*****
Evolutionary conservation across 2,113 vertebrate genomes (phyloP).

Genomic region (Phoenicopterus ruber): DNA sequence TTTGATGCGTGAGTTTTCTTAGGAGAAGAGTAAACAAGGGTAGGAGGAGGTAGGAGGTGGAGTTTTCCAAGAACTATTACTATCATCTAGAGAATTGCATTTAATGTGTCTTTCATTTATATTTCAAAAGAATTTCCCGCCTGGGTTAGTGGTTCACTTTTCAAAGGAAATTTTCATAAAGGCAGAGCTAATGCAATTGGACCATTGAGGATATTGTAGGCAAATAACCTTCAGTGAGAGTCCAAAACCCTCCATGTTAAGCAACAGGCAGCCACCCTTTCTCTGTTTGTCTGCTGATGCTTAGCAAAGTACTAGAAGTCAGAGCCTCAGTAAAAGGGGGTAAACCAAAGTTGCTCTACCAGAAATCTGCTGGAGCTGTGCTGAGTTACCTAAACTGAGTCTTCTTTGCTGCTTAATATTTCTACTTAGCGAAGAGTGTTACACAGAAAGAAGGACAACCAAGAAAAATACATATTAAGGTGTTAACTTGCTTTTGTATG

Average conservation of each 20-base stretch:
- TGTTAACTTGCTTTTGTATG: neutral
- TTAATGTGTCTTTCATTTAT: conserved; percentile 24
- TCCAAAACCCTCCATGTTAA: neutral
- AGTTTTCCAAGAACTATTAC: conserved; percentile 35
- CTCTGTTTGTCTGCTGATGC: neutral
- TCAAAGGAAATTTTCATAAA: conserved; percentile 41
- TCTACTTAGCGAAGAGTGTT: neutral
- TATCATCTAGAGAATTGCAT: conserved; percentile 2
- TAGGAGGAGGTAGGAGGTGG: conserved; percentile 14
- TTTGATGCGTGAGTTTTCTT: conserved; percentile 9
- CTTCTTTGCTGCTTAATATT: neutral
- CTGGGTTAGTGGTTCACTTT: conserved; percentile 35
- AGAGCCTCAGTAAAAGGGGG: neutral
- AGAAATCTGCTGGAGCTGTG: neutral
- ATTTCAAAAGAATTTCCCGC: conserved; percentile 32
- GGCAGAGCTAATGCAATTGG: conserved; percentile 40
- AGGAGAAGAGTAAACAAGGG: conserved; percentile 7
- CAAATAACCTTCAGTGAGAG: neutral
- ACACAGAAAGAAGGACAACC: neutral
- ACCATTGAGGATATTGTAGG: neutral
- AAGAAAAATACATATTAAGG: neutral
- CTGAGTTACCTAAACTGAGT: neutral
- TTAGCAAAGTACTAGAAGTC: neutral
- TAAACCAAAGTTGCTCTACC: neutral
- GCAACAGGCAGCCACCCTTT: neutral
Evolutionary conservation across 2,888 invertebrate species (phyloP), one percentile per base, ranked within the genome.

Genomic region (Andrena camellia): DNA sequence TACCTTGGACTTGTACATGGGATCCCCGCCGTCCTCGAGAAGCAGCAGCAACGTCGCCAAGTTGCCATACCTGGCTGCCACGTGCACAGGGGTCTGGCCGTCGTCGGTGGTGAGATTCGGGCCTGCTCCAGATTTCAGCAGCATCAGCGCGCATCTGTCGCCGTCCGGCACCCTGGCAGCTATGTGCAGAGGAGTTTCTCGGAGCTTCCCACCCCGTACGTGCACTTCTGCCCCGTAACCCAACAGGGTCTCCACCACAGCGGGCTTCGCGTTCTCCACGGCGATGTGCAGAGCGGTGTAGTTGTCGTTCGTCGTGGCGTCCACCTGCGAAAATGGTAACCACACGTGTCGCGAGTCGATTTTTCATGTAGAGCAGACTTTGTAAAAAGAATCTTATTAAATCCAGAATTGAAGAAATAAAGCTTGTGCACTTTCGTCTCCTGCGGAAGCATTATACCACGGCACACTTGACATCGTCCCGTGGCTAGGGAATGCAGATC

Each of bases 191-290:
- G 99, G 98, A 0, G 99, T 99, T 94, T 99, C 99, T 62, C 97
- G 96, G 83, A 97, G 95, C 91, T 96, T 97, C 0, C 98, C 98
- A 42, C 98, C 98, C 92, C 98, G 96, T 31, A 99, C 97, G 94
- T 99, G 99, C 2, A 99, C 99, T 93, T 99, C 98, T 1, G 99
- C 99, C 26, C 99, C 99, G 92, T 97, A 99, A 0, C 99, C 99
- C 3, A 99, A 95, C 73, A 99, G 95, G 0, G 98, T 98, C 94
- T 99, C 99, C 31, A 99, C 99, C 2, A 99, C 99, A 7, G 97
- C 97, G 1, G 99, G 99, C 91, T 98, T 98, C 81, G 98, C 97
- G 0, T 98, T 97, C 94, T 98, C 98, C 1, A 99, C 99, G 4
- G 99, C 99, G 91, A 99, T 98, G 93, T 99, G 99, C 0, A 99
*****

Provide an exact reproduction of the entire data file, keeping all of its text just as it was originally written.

Evolutionary conservation across 2,113 vertebrate genomes (phyloP).

Genomic region (Phoenicopterus ruber): DNA sequence TTTGATGCGTGAGTTTTCTTAGGAGAAGAGTAAACAAGGGTAGGAGGAGGTAGGAGGTGGAGTTTTCCAAGAACTATTACTATCATCTAGAGAATTGCATTTAATGTGTCTTTCATTTATATTTCAAAAGAATTTCCCGCCTGGGTTAGTGGTTCACTTTTCAAAGGAAATTTTCATAAAGGCAGAGCTAATGCAATTGGACCATTGAGGATATTGTAGGCAAATAACCTTCAGTGAGAGTCCAAAACCCTCCATGTTAAGCAACAGGCAGCCACCCTTTCTCTGTTTGTCTGCTGATGCTTAGCAAAGTACTAGAAGTCAGAGCCTCAGTAAAAGGGGGTAAACCAAAGTTGCTCTACCAGAAATCTGCTGGAGCTGTGCTGAGTTACCTAAACTGAGTCTTCTTTGCTGCTTAATATTTCTACTTAGCGAAGAGTGTTACACAGAAAGAAGGACAACCAAGAAAAATACATATTAAGGTGTTAACTTGCTTTTGTATG

Average conservation of each 20-base stretch:
- TGTTAACTTGCTTTTGTATG: neutral
- TTAATGTGTCTTTCATTTAT: conserved; percentile 24
- TCCAAAACCCTCCATGTTAA: neutral
- AGTTTTCCAAGAACTATTAC: conserved; percentile 35
- CTCTGTTTGTCTGCTGATGC: neutral
- TCAAAGGAAATTTTCATAAA: conserved; percentile 41
- TCTACTTAGCGAAGAGTGTT: neutral
- TATCATCTAGAGAATTGCAT: conserved; percentile 2
- TAGGAGGAGGTAGGAGGTGG: conserved; percentile 14
- TTTGATGCGTGAGTTTTCTT: conserved; percentile 9
- CTTCTTTGCTGCTTAATATT: neutral
- CTGGGTTAGTGGTTCACTTT: conserved; percentile 35
- AGAGCCTCAGTAAAAGGGGG: neutral
- AGAAATCTGCTGGAGCTGTG: neutral
- ATTTCAAAAGAATTTCCCGC: conserved; percentile 32
- GGCAGAGCTAATGCAATTGG: conserved; percentile 40
- AGGAGAAGAGTAAACAAGGG: conserved; percentile 7
- CAAATAACCTTCAGTGAGAG: neutral
- ACACAGAAAGAAGGACAACC: neutral
- ACCATTGAGGATATTGTAGG: neutral
- AAGAAAAATACATATTAAGG: neutral
- CTGAGTTACCTAAACTGAGT: neutral
- TTAGCAAAGTACTAGAAGTC: neutral
- TAAACCAAAGTTGCTCTACC: neutral
- GCAACAGGCAGCCACCCTTT: neutral
Evolutionary conservation across 2,888 invertebrate species (phyloP), one percentile per base, ranked within the genome.

Genomic region (Andrena camellia): DNA sequence TACCTTGGACTTGTACATGGGATCCCCGCCGTCCTCGAGAAGCAGCAGCAACGTCGCCAAGTTGCCATACCTGGCTGCCACGTGCACAGGGGTCTGGCCGTCGTCGGTGGTGAGATTCGGGCCTGCTCCAGATTTCAGCAGCATCAGCGCGCATCTGTCGCCGTCCGGCACCCTGGCAGCTATGTGCAGAGGAGTTTCTCGGAGCTTCCCACCCCGTACGTGCACTTCTGCCCCGTAACCCAACAGGGTCTCCACCACAGCGGGCTTCGCGTTCTCCACGGCGATGTGCAGAGCGGTGTAGTTGTCGTTCGTCGTGGCGTCCACCTGCGAAAATGGTAACCACACGTGTCGCGAGTCGATTTTTCATGTAGAGCAGACTTTGTAAAAAGAATCTTATTAAATCCAGAATTGAAGAAATAAAGCTTGTGCACTTTCGTCTCCTGCGGAAGCATTATACCACGGCACACTTGACATCGTCCCGTGGCTAGGGAATGCAGATC

Each of bases 191-290:
- G 99, G 98, A 0, G 99, T 99, T 94, T 99, C 99, T 62, C 97
- G 96, G 83, A 97, G 95, C 91, T 96, T 97, C 0, C 98, C 98
- A 42, C 98, C 98, C 92, C 98, G 96, T 31, A 99, C 97, G 94
- T 99, G 99, C 2, A 99, C 99, T 93, T 99, C 98, T 1, G 99
- C 99, C 26, C 99, C 99, G 92, T 97, A 99, A 0, C 99, C 99
- C 3, A 99, A 95, C 73, A 99, G 95, G 0, G 98, T 98, C 94
- T 99, C 99, C 31, A 99, C 99, C 2, A 99, C 99, A 7, G 97
- C 97, G 1, G 99, G 99, C 91, T 98, T 98, C 81, G 98, C 97
- G 0, T 98, T 97, C 94, T 98, C 98, C 1, A 99, C 99, G 4
- G 99, C 99, G 91, A 99, T 98, G 93, T 99, G 99, C 0, A 99